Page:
Volcanic eruptions and air travel: What happens when a plane flies through an ash plume?

Volcanic eruptions and air travel: What happens when a plane flies through an ash plume?

Recent volcanic eruptions are creating a minefield for pilots who have to be on watch for volcanic ash clouds capable of shutting plane engines down completely.

The Calbuco volcano in Chile, one of 1,500 active volcanoes worldwide, erupted in late April and forced major cancellations and delays at Buenos Aires' Ezeiza International Airport.

In December of 1989, 231 passengers aboard KLM Flight 867 - a 747 jetliner headed for Anchorage, Alaska - dropped through 2 miles of air after all four of the aircraft's engines blew out when it entered a cloud of ash from the erupting Redoubt Volcano, according to United States Geological Survey.

"People spend time and energy so that 747s never lose power, but volcanic ash is one of the ways they can," said John Power, an Alaska Volcano Observatory scientist and geophysicist supervisor at the Alaska Science Center.

The aircraft's pilots were able to restart the engines and land the plan safely in Anchorage, but Power said, the plane required $80 million in repairs.

"Volcanic ash is kind of like grit or sandpaper," said John Hansman, a professor of Aeronautics and Astronautics at MIT. "If it goes into the engines and is the right size, it can cause the engines to shut down."

The ash is sucked into the engines, where it is melted by the heat of the engine, Power said. The melted ash then coats the inside of the engine, ultimately leading to engine failure.

Volcanic ash is actually highly abrasive and can scratch and erode plastic, glass and metals; Power described it as "putting an engine in front of a sand blaster."

Aside from engine shutdown, Hansman said the gas created during eruptions can cause the plastic glass on the windows to degrade and slowly crack.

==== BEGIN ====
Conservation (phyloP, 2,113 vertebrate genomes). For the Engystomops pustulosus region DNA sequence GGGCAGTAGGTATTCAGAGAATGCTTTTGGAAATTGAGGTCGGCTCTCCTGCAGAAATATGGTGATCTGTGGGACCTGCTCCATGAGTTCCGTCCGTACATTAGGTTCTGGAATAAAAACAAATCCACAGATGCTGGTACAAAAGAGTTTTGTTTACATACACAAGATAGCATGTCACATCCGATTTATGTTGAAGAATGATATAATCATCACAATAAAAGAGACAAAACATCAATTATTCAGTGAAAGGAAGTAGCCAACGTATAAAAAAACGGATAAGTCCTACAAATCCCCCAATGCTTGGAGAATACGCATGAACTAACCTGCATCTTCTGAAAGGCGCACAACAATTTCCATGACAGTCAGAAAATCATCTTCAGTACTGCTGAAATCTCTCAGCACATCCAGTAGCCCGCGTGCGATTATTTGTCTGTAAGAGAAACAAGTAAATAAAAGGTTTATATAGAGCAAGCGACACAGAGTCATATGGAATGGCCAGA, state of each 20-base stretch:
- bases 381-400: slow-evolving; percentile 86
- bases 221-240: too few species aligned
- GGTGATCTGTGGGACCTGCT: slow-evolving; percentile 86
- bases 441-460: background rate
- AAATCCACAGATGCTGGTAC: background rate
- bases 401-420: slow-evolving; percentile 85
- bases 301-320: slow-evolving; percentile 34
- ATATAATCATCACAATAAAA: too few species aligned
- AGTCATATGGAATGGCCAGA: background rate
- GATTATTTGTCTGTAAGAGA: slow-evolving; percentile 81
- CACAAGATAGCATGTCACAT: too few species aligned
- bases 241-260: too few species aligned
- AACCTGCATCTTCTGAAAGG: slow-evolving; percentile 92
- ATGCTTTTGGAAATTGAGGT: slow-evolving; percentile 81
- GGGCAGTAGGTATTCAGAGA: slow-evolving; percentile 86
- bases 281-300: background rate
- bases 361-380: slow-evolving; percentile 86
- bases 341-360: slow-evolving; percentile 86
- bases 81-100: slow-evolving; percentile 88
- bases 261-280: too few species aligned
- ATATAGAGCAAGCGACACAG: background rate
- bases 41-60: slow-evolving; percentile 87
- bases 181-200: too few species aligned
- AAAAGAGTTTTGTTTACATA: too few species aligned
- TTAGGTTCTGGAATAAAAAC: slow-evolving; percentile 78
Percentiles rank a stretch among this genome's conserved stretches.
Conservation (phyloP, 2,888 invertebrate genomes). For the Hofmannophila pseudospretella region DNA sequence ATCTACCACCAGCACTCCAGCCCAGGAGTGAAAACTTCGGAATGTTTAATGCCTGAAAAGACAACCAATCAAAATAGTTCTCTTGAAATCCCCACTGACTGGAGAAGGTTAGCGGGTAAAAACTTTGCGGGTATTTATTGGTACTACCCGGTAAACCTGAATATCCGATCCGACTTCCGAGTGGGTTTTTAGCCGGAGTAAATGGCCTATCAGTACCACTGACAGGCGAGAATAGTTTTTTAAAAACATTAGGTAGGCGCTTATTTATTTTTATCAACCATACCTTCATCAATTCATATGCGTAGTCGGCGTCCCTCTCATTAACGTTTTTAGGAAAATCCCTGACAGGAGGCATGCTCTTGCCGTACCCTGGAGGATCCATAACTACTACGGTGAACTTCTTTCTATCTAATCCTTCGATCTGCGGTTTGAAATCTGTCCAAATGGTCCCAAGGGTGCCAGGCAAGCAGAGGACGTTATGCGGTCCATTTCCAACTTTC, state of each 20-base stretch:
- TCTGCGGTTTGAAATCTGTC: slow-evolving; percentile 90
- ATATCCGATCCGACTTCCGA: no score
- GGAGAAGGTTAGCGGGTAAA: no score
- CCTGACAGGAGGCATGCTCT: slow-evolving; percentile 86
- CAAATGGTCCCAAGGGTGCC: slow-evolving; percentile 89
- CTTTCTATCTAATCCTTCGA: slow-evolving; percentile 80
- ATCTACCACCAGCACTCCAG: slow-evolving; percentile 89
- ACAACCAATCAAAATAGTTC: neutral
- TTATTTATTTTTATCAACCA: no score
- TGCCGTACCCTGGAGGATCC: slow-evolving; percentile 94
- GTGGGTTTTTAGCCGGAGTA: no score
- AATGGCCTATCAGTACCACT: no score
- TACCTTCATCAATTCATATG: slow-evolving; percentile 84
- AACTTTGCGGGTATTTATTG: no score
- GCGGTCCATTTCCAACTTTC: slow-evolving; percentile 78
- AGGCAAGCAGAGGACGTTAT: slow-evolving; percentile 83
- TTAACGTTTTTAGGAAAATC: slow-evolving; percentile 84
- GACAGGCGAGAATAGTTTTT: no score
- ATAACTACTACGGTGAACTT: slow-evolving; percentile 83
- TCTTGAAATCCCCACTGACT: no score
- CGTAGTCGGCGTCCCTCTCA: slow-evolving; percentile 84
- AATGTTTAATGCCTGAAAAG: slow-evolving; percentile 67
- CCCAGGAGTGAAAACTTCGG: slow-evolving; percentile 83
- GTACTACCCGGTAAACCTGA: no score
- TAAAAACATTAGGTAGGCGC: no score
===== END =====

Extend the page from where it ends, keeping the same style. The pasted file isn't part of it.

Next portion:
As the windows in the cockpit become scratched, pilots can have increasing difficulty seeing the runways and landing the plane safely.

Other effects include damaging control systems and contaminating the cabin, requiring passengers to use oxygen masks, according to the International Civil Aviation Organization.

The amount of damage that occurs is dependent on the concentration of volcanic ash, the gas aerosols in the cloud, the length of time the aircraft is in the cloud of volcanic ash and the action taken by the pilots, according to NOAA.

There have not been any fatalities to date. If pilots find themselves in an ash cloud, they can attempt to restart the engine or avoid the area all together, which is ultimately the best option, Hansman said.

However, ash clouds are difficult to distinguish from ordinary clouds and can drift great distances from their source, according to the USGS.

The volcanic ash that could have brought KML Flight 867 crashing into the Talkeetna Mountains traveled 150 miles from the erupting Redoubt Volcano, according to a USGS fact sheet.

The ash cloud from the 1991 eruption of Mount Pinatubo in the Philippines traveled more than 5,000 miles and damaged more than 20 airplanes, USGS reported.

The incident in 1989, among others including the eruption of Iceland's Eyjafjallajökull volcano in 2010, which shut down air traffic in Europe, has ushered endeavors to reduce the risk and consequences that volcanic activity poses to air travel.

The 2010 eruptions of Eyjafjallajökull in Iceland caused about 20 countries to shut down air traffic for a week, affecting more than 10 million travelers and costing the industry billions of dollars.

But Hansman said that the forecast models, which these countries used to determine their shutdown procedures for the Eyjafjallajökull eruption, were too conservative.

Particles in the ash cloud come in varying sizes, with the smaller particles staying in the atmosphere for longer, he said.

"One of the issues there is that no one really knew the sizes of particles," Hansman said. "So they had to shut down much of the airspace over Europe."

Hansman said that Iceland now hosts a program where airplanes intentionally fly into the ash cloud to sample particles during eruptions.

Airborne Volcanic Object Imaging Detector (AVOID) is a device that provides real-time imagery of hazards ahead of an aircraft and supplies the information directly to the cockpit.

Infrared cameras can detect volcanic ash particles that are up to 62 miles ahead of the aircraft, giving the pilot a seven- to 10-minute warning period, according to Nicarnica Aviation, a Norwegian company that specializes in the developing solutions to detect volcanic ash that helped develop AVOID.

This type of software, which was developed in 2013, could help airlines save money and avoid the risks of flying through an ash cloud.

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